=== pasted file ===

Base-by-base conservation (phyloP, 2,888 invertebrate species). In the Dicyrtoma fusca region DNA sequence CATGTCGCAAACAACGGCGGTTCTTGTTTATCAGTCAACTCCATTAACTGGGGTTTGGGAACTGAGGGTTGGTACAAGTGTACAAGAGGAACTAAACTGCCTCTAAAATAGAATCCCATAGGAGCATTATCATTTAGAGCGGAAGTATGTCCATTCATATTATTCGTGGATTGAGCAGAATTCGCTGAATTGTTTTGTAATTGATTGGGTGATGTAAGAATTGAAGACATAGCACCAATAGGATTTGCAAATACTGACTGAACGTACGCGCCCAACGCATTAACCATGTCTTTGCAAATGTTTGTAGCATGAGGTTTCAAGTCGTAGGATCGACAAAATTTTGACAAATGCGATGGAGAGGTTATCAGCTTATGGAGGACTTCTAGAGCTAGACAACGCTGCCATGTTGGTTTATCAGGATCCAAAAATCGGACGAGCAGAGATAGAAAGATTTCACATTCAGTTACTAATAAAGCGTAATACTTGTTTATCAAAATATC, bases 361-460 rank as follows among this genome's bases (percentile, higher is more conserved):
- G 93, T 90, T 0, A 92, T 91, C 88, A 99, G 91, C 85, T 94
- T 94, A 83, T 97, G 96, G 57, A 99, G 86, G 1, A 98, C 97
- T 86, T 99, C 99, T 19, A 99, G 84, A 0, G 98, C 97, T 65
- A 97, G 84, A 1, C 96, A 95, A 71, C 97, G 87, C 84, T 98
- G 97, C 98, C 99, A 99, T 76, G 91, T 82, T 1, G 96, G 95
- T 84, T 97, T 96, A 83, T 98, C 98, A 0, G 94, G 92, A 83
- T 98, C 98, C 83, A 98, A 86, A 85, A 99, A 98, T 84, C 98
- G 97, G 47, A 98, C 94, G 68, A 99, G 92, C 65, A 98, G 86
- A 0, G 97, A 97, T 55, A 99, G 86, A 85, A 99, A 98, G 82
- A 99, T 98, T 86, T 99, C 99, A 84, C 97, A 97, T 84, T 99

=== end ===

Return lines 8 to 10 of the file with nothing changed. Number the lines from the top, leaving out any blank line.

- T 98, C 98, C 83, A 98, A 86, A 85, A 99, A 98, T 84, C 98
- G 97, G 47, A 98, C 94, G 68, A 99, G 92, C 65, A 98, G 86
- A 0, G 97, A 97, T 55, A 99, G 86, A 85, A 99, A 98, G 82